Prescribing the lowest effective dose is a priority, given concerns for over-suppression of bone turnover during many years of bisphosphonate therapy. One study of patients with OI found bone turnover markers to be suppressed below the expected range as long as two years after high dose pamidronate was discontinued . Reassuringly, the same investigators found no clinical signs of oversuppression in patients treated for 10 years or more with pamidronate or zoledronic acid. No studies to date have reported long-term followup data for patients treated with low dose pamidronate.
We have previously shown that 4mg/kg/year pamidronate given for up to 30 months in 11 osteoporotic children resulted in reduced fracture rates and improved spinal aBMD . This low dose was derived by extrapolation from pamidronate protocols for adults with secondary OP due to glucocorticoid therapy, transplantation, and other chronic diseases. This report summarizes the changes in spine aBMD and fracture rates and the adverse effects in 31 children treated with low dose pamidronate for up to 13.6 years for bone fragility related to OI or non-OI disorders.
Pamidronate therapy was offered on a compassionate use basis to pediatric patients with a history of low-impact long bone or vertebral fracture. Two patients without a prior fracture history were also treated due to a perceived high risk for fracture. One was a patient with Duchenne Muscular Dystrophy, chronic high dose glucocorticoid therapy, evidence of decreasing bone mineral density, and anticipated loss of ambulation. The other was a patient on chronic high-dose glucocorticoids for management of Crohn’s disease who had declining bone density; pamidronate was provided for the duration of glucocorticoid therapy. Both of these patients had baseline spine aBMD z-scores less than -2 prior to treatment. All subjects were bisphosphonate-naïve except one OI patient who had been treated at another center; this patient’s continued bone fragility at the time of entry in our study qualified her for ongoing therapy.
All patients underwent screening tests prior to the initiation of treatment, which included a complete blood count (CBC), serum calcium, phosphorus, magnesium, alkaline phosphatase, albumin, creatinine, intact parathyroid hormone, 25-hydroxy and 1,25-dihydroxy vitamin D levels, and urine calcium, phosphorus, and creatinine. The purpose of these tests was to identify any underlying bone disorder or vitamin D deficiency that would need to be addressed prior to bisphosphonate administration. Pamidronate was not administered to any child with a 25-hydroxy vitamin D concentration <50 nmol/L (20ng/ml).
Pretreatment densitometry of the lumbar spine, whole body and total hip by dual energy x-ray absorptiometry (DXA) was performed in children overage three if the examinations could be conducted without sedation. Sites with metal implants in the region of interest were excluded from analysis. Baseline lateral thoraco-lumbar spine x-rays were performed in younger children in whom a DXA scan was not feasible and in any patient suspected of having a vertebral fracture. Prior fracture history was recorded based on patient and parent reports. Clinically significant fractures were defined as any long bone or vertebral compression fracture, excluding fractures of the fingers, toes, hands, feet, ribs, and clavicles.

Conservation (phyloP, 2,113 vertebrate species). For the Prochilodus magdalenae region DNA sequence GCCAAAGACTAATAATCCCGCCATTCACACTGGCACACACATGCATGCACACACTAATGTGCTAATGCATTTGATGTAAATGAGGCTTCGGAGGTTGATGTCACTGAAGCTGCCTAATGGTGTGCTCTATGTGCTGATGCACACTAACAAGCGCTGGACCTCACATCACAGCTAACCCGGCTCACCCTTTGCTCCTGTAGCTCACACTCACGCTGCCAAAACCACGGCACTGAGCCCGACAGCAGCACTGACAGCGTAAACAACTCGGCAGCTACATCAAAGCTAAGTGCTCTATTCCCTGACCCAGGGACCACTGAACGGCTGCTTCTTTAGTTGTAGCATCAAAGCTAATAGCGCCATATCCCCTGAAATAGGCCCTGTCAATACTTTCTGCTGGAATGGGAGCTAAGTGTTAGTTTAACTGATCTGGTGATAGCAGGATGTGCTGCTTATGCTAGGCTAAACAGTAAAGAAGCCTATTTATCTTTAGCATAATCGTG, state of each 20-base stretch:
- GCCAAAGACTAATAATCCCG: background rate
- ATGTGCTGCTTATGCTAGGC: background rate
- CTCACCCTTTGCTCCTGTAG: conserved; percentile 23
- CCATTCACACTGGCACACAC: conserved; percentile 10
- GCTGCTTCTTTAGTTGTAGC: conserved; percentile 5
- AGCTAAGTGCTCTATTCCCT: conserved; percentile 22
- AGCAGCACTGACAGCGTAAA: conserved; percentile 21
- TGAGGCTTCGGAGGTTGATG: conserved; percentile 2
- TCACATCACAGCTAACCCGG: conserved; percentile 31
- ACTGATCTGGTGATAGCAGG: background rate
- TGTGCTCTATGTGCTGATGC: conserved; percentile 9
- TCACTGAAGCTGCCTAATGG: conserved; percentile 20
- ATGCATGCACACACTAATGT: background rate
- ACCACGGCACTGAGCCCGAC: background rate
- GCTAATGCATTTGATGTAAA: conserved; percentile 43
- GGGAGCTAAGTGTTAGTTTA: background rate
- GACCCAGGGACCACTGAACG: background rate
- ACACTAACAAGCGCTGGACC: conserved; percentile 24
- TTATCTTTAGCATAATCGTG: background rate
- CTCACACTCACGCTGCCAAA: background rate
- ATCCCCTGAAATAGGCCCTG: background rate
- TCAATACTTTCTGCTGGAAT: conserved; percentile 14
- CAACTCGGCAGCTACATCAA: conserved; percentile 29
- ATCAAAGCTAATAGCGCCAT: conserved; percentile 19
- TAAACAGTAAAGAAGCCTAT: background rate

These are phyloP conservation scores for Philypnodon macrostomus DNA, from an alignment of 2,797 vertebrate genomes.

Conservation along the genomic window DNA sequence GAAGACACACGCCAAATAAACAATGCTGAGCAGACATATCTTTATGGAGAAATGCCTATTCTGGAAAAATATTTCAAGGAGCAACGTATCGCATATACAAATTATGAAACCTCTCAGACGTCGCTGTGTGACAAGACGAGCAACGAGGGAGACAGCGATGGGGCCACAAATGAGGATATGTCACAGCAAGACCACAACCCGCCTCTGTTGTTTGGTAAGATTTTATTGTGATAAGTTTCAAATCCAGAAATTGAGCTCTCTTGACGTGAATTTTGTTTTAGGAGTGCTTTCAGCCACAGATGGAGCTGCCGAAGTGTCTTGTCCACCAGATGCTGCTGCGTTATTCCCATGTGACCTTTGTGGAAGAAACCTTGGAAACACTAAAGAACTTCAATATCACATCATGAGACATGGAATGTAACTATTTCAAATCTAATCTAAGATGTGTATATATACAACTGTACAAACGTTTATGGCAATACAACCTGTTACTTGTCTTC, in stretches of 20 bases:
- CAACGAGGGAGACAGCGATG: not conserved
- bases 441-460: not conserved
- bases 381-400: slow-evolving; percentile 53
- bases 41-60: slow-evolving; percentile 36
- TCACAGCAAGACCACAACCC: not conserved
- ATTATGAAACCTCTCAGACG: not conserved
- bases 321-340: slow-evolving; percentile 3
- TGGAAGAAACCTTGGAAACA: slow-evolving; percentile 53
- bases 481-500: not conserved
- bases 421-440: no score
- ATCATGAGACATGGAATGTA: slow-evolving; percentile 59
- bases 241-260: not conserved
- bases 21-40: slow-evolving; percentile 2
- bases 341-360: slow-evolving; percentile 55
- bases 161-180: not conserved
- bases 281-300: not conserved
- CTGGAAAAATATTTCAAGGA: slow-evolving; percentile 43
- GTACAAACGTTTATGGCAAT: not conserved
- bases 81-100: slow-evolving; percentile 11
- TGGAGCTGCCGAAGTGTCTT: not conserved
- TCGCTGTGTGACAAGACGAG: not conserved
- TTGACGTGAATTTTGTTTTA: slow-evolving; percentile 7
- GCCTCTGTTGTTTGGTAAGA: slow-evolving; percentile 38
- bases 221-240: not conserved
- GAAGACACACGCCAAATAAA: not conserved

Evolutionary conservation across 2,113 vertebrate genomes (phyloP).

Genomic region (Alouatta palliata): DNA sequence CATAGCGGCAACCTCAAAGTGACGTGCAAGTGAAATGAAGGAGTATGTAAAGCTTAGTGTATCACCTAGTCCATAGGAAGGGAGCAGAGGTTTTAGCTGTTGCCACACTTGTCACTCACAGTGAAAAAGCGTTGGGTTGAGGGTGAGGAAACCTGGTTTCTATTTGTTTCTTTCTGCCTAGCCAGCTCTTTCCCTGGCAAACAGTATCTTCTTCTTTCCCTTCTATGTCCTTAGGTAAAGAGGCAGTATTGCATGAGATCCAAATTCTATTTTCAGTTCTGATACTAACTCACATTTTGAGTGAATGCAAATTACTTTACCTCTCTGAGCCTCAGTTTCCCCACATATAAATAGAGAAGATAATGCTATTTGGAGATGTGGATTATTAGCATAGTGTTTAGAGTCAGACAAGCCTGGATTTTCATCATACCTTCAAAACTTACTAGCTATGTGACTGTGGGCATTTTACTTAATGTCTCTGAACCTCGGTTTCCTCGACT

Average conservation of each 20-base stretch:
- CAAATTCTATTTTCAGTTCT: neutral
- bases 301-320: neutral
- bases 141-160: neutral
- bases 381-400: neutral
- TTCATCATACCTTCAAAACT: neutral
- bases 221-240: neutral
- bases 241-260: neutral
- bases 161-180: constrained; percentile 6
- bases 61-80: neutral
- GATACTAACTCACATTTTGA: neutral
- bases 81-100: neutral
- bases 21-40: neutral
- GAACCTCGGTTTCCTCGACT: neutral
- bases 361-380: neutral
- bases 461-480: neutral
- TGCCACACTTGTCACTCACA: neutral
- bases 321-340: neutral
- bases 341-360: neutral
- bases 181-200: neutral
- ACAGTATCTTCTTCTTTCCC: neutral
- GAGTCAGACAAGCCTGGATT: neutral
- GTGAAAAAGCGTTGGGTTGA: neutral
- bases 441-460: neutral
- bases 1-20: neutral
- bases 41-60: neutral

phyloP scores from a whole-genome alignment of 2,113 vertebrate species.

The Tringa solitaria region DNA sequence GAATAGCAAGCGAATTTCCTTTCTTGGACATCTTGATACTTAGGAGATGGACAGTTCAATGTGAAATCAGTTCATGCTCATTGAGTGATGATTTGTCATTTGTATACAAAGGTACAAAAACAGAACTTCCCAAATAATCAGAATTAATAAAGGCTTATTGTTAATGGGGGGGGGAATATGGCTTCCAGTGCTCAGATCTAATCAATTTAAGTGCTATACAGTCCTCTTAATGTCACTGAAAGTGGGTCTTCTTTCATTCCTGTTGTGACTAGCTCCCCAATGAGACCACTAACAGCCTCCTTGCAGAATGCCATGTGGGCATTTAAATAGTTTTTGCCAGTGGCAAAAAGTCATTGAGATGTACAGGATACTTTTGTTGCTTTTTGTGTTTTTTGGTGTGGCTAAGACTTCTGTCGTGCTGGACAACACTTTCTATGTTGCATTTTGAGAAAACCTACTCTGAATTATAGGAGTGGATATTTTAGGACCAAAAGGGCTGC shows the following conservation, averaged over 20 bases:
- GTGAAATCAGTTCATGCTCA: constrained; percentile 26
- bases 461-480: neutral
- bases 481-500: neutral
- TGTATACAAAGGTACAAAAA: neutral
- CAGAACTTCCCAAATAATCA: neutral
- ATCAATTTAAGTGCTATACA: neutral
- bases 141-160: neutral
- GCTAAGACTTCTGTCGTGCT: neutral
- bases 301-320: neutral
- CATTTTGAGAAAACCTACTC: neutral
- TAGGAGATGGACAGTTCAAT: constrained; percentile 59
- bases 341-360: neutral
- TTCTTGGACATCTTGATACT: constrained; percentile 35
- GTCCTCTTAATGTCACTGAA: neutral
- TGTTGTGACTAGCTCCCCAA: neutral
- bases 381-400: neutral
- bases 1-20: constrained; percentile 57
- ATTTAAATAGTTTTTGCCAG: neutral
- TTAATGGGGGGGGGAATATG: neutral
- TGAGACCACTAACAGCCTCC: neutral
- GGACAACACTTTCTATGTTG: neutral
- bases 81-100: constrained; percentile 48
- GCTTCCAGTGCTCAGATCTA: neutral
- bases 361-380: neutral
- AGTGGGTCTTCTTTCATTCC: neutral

For children three years or older, pamidronate disodium (mixed with 0.9% normal saline) was administered intravenously every three months at a dose of 1mg/kg, up to a maximum of 30mg per dose. Children under age three received a dose of 0.75mg/kg every eight weeks due to more rapid bone turnover. Each dose was infused over four hours in an inpatient or day hospital setting at Lucile Packard Children’s Hospital. After the initial treatment period of three years, maintenance therapy was continue data dose of 1mg/kg (maximum 30mg) every six months until growth plates closed or the underlying risk factors resolved.
To monitor for acute adverse effects following the first infusion, serum calcium, magnesium, phosphorus and creatinine were measured within 3-7 days post treatment. Serum calcium, phosphorus, magnesium, creatinine and CBC were also measured prior to each subsequent infusion; 25-hydroxyvitamin D was measured annually. All follow-up infusion visits included a systematic review of interval events including fractures, symptoms or side effects and any laboratory or imaging studies. Bone densitometry by DXA was repeated at 6, 12, 24, and 36 months where feasible without sedation; spine x-rays were performed annually if a DXA could not be obtained or there was suspicion of new vertebral fracture.
Study data were managed using Research Electronic Data Capture (REDCap) , a secure web-based research application hosted at the Stanford Center for Clinical Informatics. Data were analyzed for OI and non-OI cohorts separately. Fracture rates were assessed as total fractures divided by total years at risk for each patient during the time frame in question. Years at risk prior to study entry was defined as 1) years lived for OI patients, 2) years since onset of highdose steroids for patients with glucocorticoid induced osteoporosis (GIO), 3) date of diagnosis for a patient with osteosarcoma, and 4) date of first fracture for other diagnoses including idiopathic juvenile osteoporosis (IJO), congenital hypomyelination syndrome, and cerebral palsy, where onset of risk was difficult to determine. Change in spine aBMD was calculated for each patient as a percent change in numeric score from baseline value, and these calculations were performed only when serial data were obtained using the same DXA equipment.